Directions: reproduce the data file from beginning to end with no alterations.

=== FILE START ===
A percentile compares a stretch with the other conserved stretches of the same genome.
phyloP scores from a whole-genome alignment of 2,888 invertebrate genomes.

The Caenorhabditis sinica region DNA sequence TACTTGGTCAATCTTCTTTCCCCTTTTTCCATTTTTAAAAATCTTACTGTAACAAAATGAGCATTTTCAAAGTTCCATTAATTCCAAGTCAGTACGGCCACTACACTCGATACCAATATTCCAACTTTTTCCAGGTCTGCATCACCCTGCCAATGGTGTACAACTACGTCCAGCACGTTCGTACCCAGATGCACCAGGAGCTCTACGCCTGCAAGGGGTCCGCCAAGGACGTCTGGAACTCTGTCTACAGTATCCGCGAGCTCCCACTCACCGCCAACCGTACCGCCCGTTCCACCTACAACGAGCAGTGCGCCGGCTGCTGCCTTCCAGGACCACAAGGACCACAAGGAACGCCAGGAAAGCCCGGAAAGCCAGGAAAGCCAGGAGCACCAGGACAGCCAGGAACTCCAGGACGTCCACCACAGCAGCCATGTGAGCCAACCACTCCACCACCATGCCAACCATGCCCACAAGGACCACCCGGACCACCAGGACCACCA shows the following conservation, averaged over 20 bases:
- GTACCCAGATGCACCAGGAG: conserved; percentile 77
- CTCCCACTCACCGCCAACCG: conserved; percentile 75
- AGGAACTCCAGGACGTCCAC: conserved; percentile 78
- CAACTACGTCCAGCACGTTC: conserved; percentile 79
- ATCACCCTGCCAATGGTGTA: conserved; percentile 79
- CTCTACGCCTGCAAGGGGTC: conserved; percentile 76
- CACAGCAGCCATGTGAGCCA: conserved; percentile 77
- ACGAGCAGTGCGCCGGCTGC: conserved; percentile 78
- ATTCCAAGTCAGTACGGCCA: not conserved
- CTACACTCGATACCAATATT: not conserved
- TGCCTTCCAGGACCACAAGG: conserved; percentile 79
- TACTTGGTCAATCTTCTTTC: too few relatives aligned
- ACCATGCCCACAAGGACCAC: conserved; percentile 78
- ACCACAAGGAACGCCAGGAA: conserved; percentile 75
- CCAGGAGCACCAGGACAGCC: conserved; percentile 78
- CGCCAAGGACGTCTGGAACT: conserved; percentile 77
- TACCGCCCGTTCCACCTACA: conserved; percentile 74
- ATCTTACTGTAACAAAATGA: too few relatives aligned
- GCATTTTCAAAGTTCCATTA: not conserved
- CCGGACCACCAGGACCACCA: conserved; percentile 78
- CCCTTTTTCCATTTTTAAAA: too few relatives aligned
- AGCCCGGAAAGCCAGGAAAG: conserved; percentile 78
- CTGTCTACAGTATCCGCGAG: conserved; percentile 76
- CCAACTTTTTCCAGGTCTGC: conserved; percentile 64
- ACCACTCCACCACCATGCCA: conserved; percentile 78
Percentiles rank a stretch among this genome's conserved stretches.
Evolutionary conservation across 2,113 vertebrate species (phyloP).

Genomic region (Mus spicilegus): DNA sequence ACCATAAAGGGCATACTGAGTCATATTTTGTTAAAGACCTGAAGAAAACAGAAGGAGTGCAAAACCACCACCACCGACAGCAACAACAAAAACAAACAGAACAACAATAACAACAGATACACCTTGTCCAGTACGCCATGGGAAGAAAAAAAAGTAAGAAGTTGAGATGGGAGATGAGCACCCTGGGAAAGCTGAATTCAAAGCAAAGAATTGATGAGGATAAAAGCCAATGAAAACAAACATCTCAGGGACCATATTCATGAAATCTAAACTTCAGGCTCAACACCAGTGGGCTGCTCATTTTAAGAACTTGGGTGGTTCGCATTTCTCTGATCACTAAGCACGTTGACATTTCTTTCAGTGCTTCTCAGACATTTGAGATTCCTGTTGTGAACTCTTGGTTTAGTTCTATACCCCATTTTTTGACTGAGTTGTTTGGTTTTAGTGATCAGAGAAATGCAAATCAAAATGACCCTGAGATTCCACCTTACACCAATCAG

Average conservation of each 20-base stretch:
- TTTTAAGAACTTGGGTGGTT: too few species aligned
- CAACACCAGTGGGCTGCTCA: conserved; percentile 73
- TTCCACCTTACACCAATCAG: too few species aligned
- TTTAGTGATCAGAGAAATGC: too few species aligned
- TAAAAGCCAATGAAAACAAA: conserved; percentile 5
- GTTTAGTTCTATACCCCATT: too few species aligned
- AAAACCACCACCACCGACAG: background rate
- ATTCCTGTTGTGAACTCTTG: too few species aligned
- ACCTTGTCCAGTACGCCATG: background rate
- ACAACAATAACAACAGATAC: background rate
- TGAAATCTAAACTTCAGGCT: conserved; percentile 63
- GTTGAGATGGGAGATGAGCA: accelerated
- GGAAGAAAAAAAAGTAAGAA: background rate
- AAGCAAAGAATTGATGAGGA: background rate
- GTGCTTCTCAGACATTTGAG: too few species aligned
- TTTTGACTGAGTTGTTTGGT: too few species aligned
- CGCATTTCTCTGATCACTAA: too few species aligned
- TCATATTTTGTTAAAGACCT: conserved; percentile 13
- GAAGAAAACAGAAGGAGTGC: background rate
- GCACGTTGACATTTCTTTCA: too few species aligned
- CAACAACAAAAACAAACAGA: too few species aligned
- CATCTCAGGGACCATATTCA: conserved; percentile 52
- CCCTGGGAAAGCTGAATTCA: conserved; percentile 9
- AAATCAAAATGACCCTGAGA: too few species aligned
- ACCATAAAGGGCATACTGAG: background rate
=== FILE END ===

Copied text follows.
A percentile compares a stretch with the other conserved stretches of the same genome.
phyloP scores from a whole-genome alignment of 2,888 invertebrate genomes.

The Caenorhabditis sinica region DNA sequence TACTTGGTCAATCTTCTTTCCCCTTTTTCCATTTTTAAAAATCTTACTGTAACAAAATGAGCATTTTCAAAGTTCCATTAATTCCAAGTCAGTACGGCCACTACACTCGATACCAATATTCCAACTTTTTCCAGGTCTGCATCACCCTGCCAATGGTGTACAACTACGTCCAGCACGTTCGTACCCAGATGCACCAGGAGCTCTACGCCTGCAAGGGGTCCGCCAAGGACGTCTGGAACTCTGTCTACAGTATCCGCGAGCTCCCACTCACCGCCAACCGTACCGCCCGTTCCACCTACAACGAGCAGTGCGCCGGCTGCTGCCTTCCAGGACCACAAGGACCACAAGGAACGCCAGGAAAGCCCGGAAAGCCAGGAAAGCCAGGAGCACCAGGACAGCCAGGAACTCCAGGACGTCCACCACAGCAGCCATGTGAGCCAACCACTCCACCACCATGCCAACCATGCCCACAAGGACCACCCGGACCACCAGGACCACCA shows the following conservation, averaged over 20 bases:
- GTACCCAGATGCACCAGGAG: conserved; percentile 77
- CTCCCACTCACCGCCAACCG: conserved; percentile 75
- AGGAACTCCAGGACGTCCAC: conserved; percentile 78
- CAACTACGTCCAGCACGTTC: conserved; percentile 79
- ATCACCCTGCCAATGGTGTA: conserved; percentile 79
- CTCTACGCCTGCAAGGGGTC: conserved; percentile 76
- CACAGCAGCCATGTGAGCCA: conserved; percentile 77
- ACGAGCAGTGCGCCGGCTGC: conserved; percentile 78
- ATTCCAAGTCAGTACGGCCA: not conserved
- CTACACTCGATACCAATATT: not conserved
- TGCCTTCCAGGACCACAAGG: conserved; percentile 79
- TACTTGGTCAATCTTCTTTC: too few relatives aligned
- ACCATGCCCACAAGGACCAC: conserved; percentile 78
- ACCACAAGGAACGCCAGGAA: conserved; percentile 75
- CCAGGAGCACCAGGACAGCC: conserved; percentile 78
- CGCCAAGGACGTCTGGAACT: conserved; percentile 77
- TACCGCCCGTTCCACCTACA: conserved; percentile 74
- ATCTTACTGTAACAAAATGA: too few relatives aligned
- GCATTTTCAAAGTTCCATTA: not conserved
- CCGGACCACCAGGACCACCA: conserved; percentile 78
- CCCTTTTTCCATTTTTAAAA: too few relatives aligned
- AGCCCGGAAAGCCAGGAAAG: conserved; percentile 78
- CTGTCTACAGTATCCGCGAG: conserved; percentile 76
- CCAACTTTTTCCAGGTCTGC: conserved; percentile 64
- ACCACTCCACCACCATGCCA: conserved; percentile 78
Percentiles rank a stretch among this genome's conserved stretches.
Evolutionary conservation across 2,113 vertebrate species (phyloP).

Genomic region (Mus spicilegus): DNA sequence ACCATAAAGGGCATACTGAGTCATATTTTGTTAAAGACCTGAAGAAAACAGAAGGAGTGCAAAACCACCACCACCGACAGCAACAACAAAAACAAACAGAACAACAATAACAACAGATACACCTTGTCCAGTACGCCATGGGAAGAAAAAAAAGTAAGAAGTTGAGATGGGAGATGAGCACCCTGGGAAAGCTGAATTCAAAGCAAAGAATTGATGAGGATAAAAGCCAATGAAAACAAACATCTCAGGGACCATATTCATGAAATCTAAACTTCAGGCTCAACACCAGTGGGCTGCTCATTTTAAGAACTTGGGTGGTTCGCATTTCTCTGATCACTAAGCACGTTGACATTTCTTTCAGTGCTTCTCAGACATTTGAGATTCCTGTTGTGAACTCTTGGTTTAGTTCTATACCCCATTTTTTGACTGAGTTGTTTGGTTTTAGTGATCAGAGAAATGCAAATCAAAATGACCCTGAGATTCCACCTTACACCAATCAG

Average conservation of each 20-base stretch:
- TTTTAAGAACTTGGGTGGTT: too few species aligned
- CAACACCAGTGGGCTGCTCA: conserved; percentile 73
- TTCCACCTTACACCAATCAG: too few species aligned
- TTTAGTGATCAGAGAAATGC: too few species aligned
- TAAAAGCCAATGAAAACAAA: conserved; percentile 5
- GTTTAGTTCTATACCCCATT: too few species aligned
- AAAACCACCACCACCGACAG: background rate
- ATTCCTGTTGTGAACTCTTG: too few species aligned
- ACCTTGTCCAGTACGCCATG: background rate
- ACAACAATAACAACAGATAC: background rate
- TGAAATCTAAACTTCAGGCT: conserved; percentile 63
- GTTGAGATGGGAGATGAGCA: accelerated
- GGAAGAAAAAAAAGTAAGAA: background rate
- AAGCAAAGAATTGATGAGGA: background rate
- GTGCTTCTCAGACATTTGAG: too few species aligned
- TTTTGACTGAGTTGTTTGGT: too few species aligned
- CGCATTTCTCTGATCACTAA: too few species aligned
- TCATATTTTGTTAAAGACCT: conserved; percentile 13
- GAAGAAAACAGAAGGAGTGC: background rate
- GCACGTTGACATTTCTTTCA: too few species aligned
- CAACAACAAAAACAAACAGA: too few species aligned
- CATCTCAGGGACCATATTCA: conserved; percentile 52
- CCCTGGGAAAGCTGAATTCA: conserved; percentile 9
- AAATCAAAATGACCCTGAGA: too few species aligned
- ACCATAAAGGGCATACTGAG: background rate